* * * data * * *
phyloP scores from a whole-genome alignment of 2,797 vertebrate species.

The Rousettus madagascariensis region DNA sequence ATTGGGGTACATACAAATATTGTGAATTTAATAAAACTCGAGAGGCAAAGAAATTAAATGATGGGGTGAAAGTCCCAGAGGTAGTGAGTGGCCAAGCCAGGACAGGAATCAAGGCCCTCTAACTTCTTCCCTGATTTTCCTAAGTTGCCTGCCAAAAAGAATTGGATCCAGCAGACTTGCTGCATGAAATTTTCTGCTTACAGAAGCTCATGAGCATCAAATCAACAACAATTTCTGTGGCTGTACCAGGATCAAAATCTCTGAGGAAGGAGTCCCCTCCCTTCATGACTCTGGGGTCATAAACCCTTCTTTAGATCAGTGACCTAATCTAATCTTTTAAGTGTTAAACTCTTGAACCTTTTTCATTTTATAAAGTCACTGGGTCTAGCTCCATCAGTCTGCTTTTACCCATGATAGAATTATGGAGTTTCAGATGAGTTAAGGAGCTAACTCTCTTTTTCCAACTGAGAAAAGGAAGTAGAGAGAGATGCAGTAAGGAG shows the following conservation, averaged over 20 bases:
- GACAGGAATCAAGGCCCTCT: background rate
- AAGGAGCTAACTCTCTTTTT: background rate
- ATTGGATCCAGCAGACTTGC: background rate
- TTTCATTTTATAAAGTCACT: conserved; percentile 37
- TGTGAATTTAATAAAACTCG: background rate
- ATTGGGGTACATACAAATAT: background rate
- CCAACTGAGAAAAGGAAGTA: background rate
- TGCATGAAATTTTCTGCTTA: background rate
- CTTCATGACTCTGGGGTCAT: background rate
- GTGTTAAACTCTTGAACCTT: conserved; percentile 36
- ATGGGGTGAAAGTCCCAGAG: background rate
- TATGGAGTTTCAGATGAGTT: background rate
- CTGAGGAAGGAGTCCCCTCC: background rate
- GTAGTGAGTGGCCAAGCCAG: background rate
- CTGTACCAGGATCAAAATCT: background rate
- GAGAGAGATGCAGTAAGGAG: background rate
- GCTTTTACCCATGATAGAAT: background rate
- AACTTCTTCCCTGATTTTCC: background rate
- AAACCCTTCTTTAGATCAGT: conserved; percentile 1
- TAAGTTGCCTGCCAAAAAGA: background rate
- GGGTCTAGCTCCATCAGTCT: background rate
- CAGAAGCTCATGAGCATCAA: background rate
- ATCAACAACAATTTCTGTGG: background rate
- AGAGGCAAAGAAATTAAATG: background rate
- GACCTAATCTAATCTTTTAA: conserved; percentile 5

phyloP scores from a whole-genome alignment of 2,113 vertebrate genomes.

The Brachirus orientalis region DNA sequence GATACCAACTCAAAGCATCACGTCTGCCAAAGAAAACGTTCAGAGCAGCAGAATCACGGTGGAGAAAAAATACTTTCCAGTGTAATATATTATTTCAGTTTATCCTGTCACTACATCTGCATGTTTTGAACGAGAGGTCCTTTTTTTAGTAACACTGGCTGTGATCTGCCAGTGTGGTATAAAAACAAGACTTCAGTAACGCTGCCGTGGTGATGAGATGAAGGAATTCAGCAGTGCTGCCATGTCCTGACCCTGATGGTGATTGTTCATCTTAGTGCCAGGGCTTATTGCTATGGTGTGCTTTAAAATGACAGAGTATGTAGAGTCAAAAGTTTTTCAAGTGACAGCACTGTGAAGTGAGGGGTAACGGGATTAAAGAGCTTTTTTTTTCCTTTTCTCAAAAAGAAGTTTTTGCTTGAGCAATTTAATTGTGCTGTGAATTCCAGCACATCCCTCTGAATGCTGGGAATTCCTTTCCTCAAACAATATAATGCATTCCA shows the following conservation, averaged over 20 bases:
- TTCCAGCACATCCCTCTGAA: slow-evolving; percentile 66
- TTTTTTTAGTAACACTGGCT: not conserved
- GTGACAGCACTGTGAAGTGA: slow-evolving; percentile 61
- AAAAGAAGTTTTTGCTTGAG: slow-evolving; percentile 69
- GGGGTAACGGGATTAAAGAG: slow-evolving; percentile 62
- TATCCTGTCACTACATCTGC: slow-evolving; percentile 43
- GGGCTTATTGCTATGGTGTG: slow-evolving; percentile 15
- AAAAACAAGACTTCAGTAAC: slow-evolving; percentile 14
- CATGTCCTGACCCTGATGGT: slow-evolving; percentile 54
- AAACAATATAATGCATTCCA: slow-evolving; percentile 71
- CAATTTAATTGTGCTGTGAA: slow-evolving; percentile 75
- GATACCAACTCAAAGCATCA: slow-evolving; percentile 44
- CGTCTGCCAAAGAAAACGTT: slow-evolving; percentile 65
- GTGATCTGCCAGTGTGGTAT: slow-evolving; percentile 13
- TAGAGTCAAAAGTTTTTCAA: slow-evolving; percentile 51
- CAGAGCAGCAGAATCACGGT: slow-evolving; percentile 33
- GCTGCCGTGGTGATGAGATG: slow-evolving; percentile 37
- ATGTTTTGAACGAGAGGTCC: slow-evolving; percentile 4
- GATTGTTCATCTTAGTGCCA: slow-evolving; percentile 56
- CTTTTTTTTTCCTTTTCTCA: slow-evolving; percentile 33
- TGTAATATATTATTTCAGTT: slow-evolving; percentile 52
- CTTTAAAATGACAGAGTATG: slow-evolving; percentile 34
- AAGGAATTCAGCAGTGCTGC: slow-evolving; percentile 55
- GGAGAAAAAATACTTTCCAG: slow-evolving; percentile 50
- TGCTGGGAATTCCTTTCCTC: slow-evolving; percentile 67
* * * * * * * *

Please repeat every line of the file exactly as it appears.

phyloP scores from a whole-genome alignment of 2,797 vertebrate species.

The Rousettus madagascariensis region DNA sequence ATTGGGGTACATACAAATATTGTGAATTTAATAAAACTCGAGAGGCAAAGAAATTAAATGATGGGGTGAAAGTCCCAGAGGTAGTGAGTGGCCAAGCCAGGACAGGAATCAAGGCCCTCTAACTTCTTCCCTGATTTTCCTAAGTTGCCTGCCAAAAAGAATTGGATCCAGCAGACTTGCTGCATGAAATTTTCTGCTTACAGAAGCTCATGAGCATCAAATCAACAACAATTTCTGTGGCTGTACCAGGATCAAAATCTCTGAGGAAGGAGTCCCCTCCCTTCATGACTCTGGGGTCATAAACCCTTCTTTAGATCAGTGACCTAATCTAATCTTTTAAGTGTTAAACTCTTGAACCTTTTTCATTTTATAAAGTCACTGGGTCTAGCTCCATCAGTCTGCTTTTACCCATGATAGAATTATGGAGTTTCAGATGAGTTAAGGAGCTAACTCTCTTTTTCCAACTGAGAAAAGGAAGTAGAGAGAGATGCAGTAAGGAG shows the following conservation, averaged over 20 bases:
- GACAGGAATCAAGGCCCTCT: background rate
- AAGGAGCTAACTCTCTTTTT: background rate
- ATTGGATCCAGCAGACTTGC: background rate
- TTTCATTTTATAAAGTCACT: conserved; percentile 37
- TGTGAATTTAATAAAACTCG: background rate
- ATTGGGGTACATACAAATAT: background rate
- CCAACTGAGAAAAGGAAGTA: background rate
- TGCATGAAATTTTCTGCTTA: background rate
- CTTCATGACTCTGGGGTCAT: background rate
- GTGTTAAACTCTTGAACCTT: conserved; percentile 36
- ATGGGGTGAAAGTCCCAGAG: background rate
- TATGGAGTTTCAGATGAGTT: background rate
- CTGAGGAAGGAGTCCCCTCC: background rate
- GTAGTGAGTGGCCAAGCCAG: background rate
- CTGTACCAGGATCAAAATCT: background rate
- GAGAGAGATGCAGTAAGGAG: background rate
- GCTTTTACCCATGATAGAAT: background rate
- AACTTCTTCCCTGATTTTCC: background rate
- AAACCCTTCTTTAGATCAGT: conserved; percentile 1
- TAAGTTGCCTGCCAAAAAGA: background rate
- GGGTCTAGCTCCATCAGTCT: background rate
- CAGAAGCTCATGAGCATCAA: background rate
- ATCAACAACAATTTCTGTGG: background rate
- AGAGGCAAAGAAATTAAATG: background rate
- GACCTAATCTAATCTTTTAA: conserved; percentile 5

phyloP scores from a whole-genome alignment of 2,113 vertebrate genomes.

The Brachirus orientalis region DNA sequence GATACCAACTCAAAGCATCACGTCTGCCAAAGAAAACGTTCAGAGCAGCAGAATCACGGTGGAGAAAAAATACTTTCCAGTGTAATATATTATTTCAGTTTATCCTGTCACTACATCTGCATGTTTTGAACGAGAGGTCCTTTTTTTAGTAACACTGGCTGTGATCTGCCAGTGTGGTATAAAAACAAGACTTCAGTAACGCTGCCGTGGTGATGAGATGAAGGAATTCAGCAGTGCTGCCATGTCCTGACCCTGATGGTGATTGTTCATCTTAGTGCCAGGGCTTATTGCTATGGTGTGCTTTAAAATGACAGAGTATGTAGAGTCAAAAGTTTTTCAAGTGACAGCACTGTGAAGTGAGGGGTAACGGGATTAAAGAGCTTTTTTTTTCCTTTTCTCAAAAAGAAGTTTTTGCTTGAGCAATTTAATTGTGCTGTGAATTCCAGCACATCCCTCTGAATGCTGGGAATTCCTTTCCTCAAACAATATAATGCATTCCA shows the following conservation, averaged over 20 bases:
- TTCCAGCACATCCCTCTGAA: slow-evolving; percentile 66
- TTTTTTTAGTAACACTGGCT: not conserved
- GTGACAGCACTGTGAAGTGA: slow-evolving; percentile 61
- AAAAGAAGTTTTTGCTTGAG: slow-evolving; percentile 69
- GGGGTAACGGGATTAAAGAG: slow-evolving; percentile 62
- TATCCTGTCACTACATCTGC: slow-evolving; percentile 43
- GGGCTTATTGCTATGGTGTG: slow-evolving; percentile 15
- AAAAACAAGACTTCAGTAAC: slow-evolving; percentile 14
- CATGTCCTGACCCTGATGGT: slow-evolving; percentile 54
- AAACAATATAATGCATTCCA: slow-evolving; percentile 71
- CAATTTAATTGTGCTGTGAA: slow-evolving; percentile 75
- GATACCAACTCAAAGCATCA: slow-evolving; percentile 44
- CGTCTGCCAAAGAAAACGTT: slow-evolving; percentile 65
- GTGATCTGCCAGTGTGGTAT: slow-evolving; percentile 13
- TAGAGTCAAAAGTTTTTCAA: slow-evolving; percentile 51
- CAGAGCAGCAGAATCACGGT: slow-evolving; percentile 33
- GCTGCCGTGGTGATGAGATG: slow-evolving; percentile 37
- ATGTTTTGAACGAGAGGTCC: slow-evolving; percentile 4
- GATTGTTCATCTTAGTGCCA: slow-evolving; percentile 56
- CTTTTTTTTTCCTTTTCTCA: slow-evolving; percentile 33
- TGTAATATATTATTTCAGTT: slow-evolving; percentile 52
- CTTTAAAATGACAGAGTATG: slow-evolving; percentile 34
- AAGGAATTCAGCAGTGCTGC: slow-evolving; percentile 55
- GGAGAAAAAATACTTTCCAG: slow-evolving; percentile 50
- TGCTGGGAATTCCTTTCCTC: slow-evolving; percentile 67